I composed the image above using the high ISO settings provided above. I simply lowered the ISO and set the camera to bulb. Using a cable release, I locked the camera open for just over an hour. The illumination is from the moon. Here are my starting point settings for star trails: ISO 100-400 (depending on size of moon), f/4.5, lock shutter open for an hour or more. Note that you will only achieve circular trails if you include the North Star or the Southern Cross. I have never achieved a successful star trail image when the moon was ¼ moon phase or larger.
Light painting is an art form, not a science. I cannot give you specific settings because the power of the flashlight as well as your distance to the subject can greatly affect the final image. The main light on the image above is from a street lamp just out of frame on the right hand side. I placed a headlamp or small flashlight in each of the windows hidden by the frame. Finally, I painted the bell tower and shadow side of the building with a larger LED flashlight from about 50 feet away to give detail on that side. The illumination you see behind the building is from city lights of Moab, Utah.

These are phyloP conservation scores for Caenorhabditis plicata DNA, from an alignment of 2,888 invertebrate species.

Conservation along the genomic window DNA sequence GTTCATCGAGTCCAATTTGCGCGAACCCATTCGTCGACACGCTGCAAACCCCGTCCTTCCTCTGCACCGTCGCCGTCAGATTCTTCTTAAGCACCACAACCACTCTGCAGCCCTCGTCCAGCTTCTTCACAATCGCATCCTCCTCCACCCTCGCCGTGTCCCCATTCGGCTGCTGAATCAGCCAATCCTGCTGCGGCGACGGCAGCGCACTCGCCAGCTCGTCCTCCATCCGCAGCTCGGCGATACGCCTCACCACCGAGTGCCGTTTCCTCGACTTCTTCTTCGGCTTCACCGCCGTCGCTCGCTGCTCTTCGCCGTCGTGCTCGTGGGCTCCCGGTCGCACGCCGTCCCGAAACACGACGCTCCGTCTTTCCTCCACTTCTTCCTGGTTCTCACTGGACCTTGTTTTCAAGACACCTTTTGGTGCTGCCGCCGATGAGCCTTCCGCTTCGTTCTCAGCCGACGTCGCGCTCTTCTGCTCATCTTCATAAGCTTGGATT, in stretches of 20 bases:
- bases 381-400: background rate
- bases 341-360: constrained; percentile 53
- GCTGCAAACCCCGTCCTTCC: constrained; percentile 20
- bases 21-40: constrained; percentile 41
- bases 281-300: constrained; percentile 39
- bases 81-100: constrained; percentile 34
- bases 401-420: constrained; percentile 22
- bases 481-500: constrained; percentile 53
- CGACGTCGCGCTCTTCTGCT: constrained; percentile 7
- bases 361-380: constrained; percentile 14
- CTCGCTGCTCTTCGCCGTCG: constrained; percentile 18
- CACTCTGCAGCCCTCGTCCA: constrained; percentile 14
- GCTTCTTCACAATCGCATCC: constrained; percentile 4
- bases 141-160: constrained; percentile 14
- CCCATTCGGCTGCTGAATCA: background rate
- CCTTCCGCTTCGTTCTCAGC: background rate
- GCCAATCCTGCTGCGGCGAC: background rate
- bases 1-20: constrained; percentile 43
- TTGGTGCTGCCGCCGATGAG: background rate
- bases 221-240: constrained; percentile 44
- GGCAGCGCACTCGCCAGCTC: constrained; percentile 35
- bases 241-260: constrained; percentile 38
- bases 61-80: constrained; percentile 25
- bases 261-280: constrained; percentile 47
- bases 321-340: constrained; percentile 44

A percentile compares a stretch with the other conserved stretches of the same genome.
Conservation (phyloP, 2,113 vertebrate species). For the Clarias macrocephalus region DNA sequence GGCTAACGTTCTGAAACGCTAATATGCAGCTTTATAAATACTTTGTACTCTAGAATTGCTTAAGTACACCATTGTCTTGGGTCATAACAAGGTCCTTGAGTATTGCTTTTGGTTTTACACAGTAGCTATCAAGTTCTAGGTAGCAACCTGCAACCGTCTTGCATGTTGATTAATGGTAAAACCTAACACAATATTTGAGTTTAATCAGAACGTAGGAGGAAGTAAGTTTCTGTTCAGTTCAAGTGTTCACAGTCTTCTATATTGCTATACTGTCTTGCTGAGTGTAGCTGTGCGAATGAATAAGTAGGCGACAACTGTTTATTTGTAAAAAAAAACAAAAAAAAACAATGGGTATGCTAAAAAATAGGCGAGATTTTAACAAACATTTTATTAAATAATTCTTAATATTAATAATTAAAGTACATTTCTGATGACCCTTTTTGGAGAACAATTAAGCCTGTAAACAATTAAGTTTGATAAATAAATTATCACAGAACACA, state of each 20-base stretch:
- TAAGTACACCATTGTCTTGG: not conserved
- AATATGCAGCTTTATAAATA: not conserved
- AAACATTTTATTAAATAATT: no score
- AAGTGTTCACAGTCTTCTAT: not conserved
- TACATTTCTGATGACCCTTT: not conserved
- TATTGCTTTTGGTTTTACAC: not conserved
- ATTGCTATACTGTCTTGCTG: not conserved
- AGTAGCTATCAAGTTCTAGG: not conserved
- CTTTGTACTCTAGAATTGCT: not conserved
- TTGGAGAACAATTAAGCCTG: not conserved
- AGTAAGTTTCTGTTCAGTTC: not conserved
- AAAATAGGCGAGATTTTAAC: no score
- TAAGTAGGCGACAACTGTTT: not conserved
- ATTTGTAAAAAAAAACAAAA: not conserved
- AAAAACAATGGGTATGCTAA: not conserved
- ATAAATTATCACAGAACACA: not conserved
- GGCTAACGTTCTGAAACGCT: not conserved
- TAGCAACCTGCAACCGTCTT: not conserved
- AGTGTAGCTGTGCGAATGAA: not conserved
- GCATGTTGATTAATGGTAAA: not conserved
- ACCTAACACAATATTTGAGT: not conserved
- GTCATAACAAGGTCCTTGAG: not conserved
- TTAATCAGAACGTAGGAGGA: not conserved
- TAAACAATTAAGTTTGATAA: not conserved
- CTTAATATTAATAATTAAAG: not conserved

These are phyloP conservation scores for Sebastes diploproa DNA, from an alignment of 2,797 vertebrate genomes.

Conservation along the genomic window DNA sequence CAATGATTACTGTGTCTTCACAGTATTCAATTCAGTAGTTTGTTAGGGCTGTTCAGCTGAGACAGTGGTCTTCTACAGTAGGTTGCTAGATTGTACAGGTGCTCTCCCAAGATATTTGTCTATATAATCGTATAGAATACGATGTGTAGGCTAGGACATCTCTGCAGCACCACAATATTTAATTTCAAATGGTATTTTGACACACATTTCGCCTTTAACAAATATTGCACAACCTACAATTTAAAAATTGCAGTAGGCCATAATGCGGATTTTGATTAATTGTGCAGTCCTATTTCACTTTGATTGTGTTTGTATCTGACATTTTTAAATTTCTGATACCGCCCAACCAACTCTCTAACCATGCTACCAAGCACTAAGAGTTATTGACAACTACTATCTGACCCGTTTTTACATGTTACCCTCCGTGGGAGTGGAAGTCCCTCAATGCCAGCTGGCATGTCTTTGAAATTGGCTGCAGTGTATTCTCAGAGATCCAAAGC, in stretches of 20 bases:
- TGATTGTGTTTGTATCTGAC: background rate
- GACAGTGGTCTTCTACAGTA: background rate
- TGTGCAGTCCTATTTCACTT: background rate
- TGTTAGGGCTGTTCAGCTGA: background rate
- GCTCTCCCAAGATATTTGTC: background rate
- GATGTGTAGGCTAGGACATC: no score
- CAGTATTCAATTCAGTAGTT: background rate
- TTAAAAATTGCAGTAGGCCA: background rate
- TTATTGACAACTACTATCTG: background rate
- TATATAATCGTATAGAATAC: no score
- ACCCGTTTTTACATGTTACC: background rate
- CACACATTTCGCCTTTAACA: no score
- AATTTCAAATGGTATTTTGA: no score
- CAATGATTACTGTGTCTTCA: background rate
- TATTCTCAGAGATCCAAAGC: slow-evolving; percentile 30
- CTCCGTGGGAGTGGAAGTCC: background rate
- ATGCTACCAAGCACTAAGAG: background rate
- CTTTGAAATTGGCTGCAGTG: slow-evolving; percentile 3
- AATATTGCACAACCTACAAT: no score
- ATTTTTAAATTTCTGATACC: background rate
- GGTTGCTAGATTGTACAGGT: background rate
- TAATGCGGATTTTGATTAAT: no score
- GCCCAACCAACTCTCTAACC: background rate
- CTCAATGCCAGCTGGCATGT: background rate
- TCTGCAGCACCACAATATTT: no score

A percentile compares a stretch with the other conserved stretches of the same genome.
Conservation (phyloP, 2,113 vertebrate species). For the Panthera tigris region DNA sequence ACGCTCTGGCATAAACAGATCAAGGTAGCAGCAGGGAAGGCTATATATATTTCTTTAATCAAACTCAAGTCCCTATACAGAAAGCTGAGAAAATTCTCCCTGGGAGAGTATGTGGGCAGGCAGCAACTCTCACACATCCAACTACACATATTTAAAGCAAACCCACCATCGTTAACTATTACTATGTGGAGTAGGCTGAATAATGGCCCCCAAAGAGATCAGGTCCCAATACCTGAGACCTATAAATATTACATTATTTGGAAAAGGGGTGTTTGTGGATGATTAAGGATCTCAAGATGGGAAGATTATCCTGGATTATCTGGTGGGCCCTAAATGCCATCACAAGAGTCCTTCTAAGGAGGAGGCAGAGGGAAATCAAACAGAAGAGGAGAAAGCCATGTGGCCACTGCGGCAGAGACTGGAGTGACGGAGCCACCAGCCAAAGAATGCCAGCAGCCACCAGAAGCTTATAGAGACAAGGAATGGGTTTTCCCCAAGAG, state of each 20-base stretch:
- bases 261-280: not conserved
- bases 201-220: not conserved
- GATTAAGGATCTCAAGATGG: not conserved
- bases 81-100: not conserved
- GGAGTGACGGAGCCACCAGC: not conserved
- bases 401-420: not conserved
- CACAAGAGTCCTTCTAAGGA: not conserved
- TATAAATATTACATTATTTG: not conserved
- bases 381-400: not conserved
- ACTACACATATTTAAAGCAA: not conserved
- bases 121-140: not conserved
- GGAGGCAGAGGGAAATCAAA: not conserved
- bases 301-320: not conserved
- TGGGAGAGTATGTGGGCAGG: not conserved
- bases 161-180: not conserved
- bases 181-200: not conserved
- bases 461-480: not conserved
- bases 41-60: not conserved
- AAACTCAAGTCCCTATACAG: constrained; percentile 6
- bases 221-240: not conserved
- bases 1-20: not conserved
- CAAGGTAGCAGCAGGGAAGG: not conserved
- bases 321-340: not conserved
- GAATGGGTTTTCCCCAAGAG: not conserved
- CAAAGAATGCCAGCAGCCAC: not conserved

I hope these basic settings inspire you to go out and try some of these images for yourself and to enter the exciting world of nighttime photography.
Roman Kurywczak is a member of the Sigma Pro Team and you can find more of his night images and information about his workshops, lectures, galleries, e-books, blog and more at: http://www.roaminwithroman.com.
Kurywczak will give a presentation on “Photographing the Nighttime Landscape” as one of the breakout sessions at the 2015 NANPA Summit taking place in San Diego, California from February 19th – 22nd. To learn more about the Summit and to register for this exciting and inspirational event, please visit www.naturephotographysummit.com. Early bird registration ends on October 31st!